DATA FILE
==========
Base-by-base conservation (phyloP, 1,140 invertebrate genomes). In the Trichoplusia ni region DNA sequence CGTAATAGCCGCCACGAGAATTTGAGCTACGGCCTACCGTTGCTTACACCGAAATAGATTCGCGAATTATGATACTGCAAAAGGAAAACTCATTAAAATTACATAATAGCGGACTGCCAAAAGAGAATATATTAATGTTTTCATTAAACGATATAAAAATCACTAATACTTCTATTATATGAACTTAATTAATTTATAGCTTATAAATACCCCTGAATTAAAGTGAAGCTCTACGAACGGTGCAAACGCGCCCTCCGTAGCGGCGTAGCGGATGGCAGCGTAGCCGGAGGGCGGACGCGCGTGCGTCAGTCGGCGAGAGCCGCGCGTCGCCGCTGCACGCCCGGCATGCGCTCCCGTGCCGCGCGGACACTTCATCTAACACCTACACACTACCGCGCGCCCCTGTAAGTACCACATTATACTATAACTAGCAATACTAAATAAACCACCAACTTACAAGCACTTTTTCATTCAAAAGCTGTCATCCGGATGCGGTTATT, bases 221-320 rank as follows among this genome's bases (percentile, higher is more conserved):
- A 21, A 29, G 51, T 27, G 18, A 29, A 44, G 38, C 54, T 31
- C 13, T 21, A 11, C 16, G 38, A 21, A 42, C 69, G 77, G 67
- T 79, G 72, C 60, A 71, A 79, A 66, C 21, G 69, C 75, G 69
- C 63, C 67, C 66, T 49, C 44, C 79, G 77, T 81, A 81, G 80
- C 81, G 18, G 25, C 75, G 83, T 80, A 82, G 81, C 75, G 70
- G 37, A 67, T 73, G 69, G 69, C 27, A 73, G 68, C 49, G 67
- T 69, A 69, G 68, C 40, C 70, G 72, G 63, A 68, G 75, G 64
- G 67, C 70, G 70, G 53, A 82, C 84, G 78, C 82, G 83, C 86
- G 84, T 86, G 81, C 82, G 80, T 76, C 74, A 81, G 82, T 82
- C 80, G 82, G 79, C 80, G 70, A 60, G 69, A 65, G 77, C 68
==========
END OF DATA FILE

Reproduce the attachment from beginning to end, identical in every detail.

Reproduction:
Base-by-base conservation (phyloP, 1,140 invertebrate genomes). In the Trichoplusia ni region DNA sequence CGTAATAGCCGCCACGAGAATTTGAGCTACGGCCTACCGTTGCTTACACCGAAATAGATTCGCGAATTATGATACTGCAAAAGGAAAACTCATTAAAATTACATAATAGCGGACTGCCAAAAGAGAATATATTAATGTTTTCATTAAACGATATAAAAATCACTAATACTTCTATTATATGAACTTAATTAATTTATAGCTTATAAATACCCCTGAATTAAAGTGAAGCTCTACGAACGGTGCAAACGCGCCCTCCGTAGCGGCGTAGCGGATGGCAGCGTAGCCGGAGGGCGGACGCGCGTGCGTCAGTCGGCGAGAGCCGCGCGTCGCCGCTGCACGCCCGGCATGCGCTCCCGTGCCGCGCGGACACTTCATCTAACACCTACACACTACCGCGCGCCCCTGTAAGTACCACATTATACTATAACTAGCAATACTAAATAAACCACCAACTTACAAGCACTTTTTCATTCAAAAGCTGTCATCCGGATGCGGTTATT, bases 221-320 rank as follows among this genome's bases (percentile, higher is more conserved):
- A 21, A 29, G 51, T 27, G 18, A 29, A 44, G 38, C 54, T 31
- C 13, T 21, A 11, C 16, G 38, A 21, A 42, C 69, G 77, G 67
- T 79, G 72, C 60, A 71, A 79, A 66, C 21, G 69, C 75, G 69
- C 63, C 67, C 66, T 49, C 44, C 79, G 77, T 81, A 81, G 80
- C 81, G 18, G 25, C 75, G 83, T 80, A 82, G 81, C 75, G 70
- G 37, A 67, T 73, G 69, G 69, C 27, A 73, G 68, C 49, G 67
- T 69, A 69, G 68, C 40, C 70, G 72, G 63, A 68, G 75, G 64
- G 67, C 70, G 70, G 53, A 82, C 84, G 78, C 82, G 83, C 86
- G 84, T 86, G 81, C 82, G 80, T 76, C 74, A 81, G 82, T 82
- C 80, G 82, G 79, C 80, G 70, A 60, G 69, A 65, G 77, C 68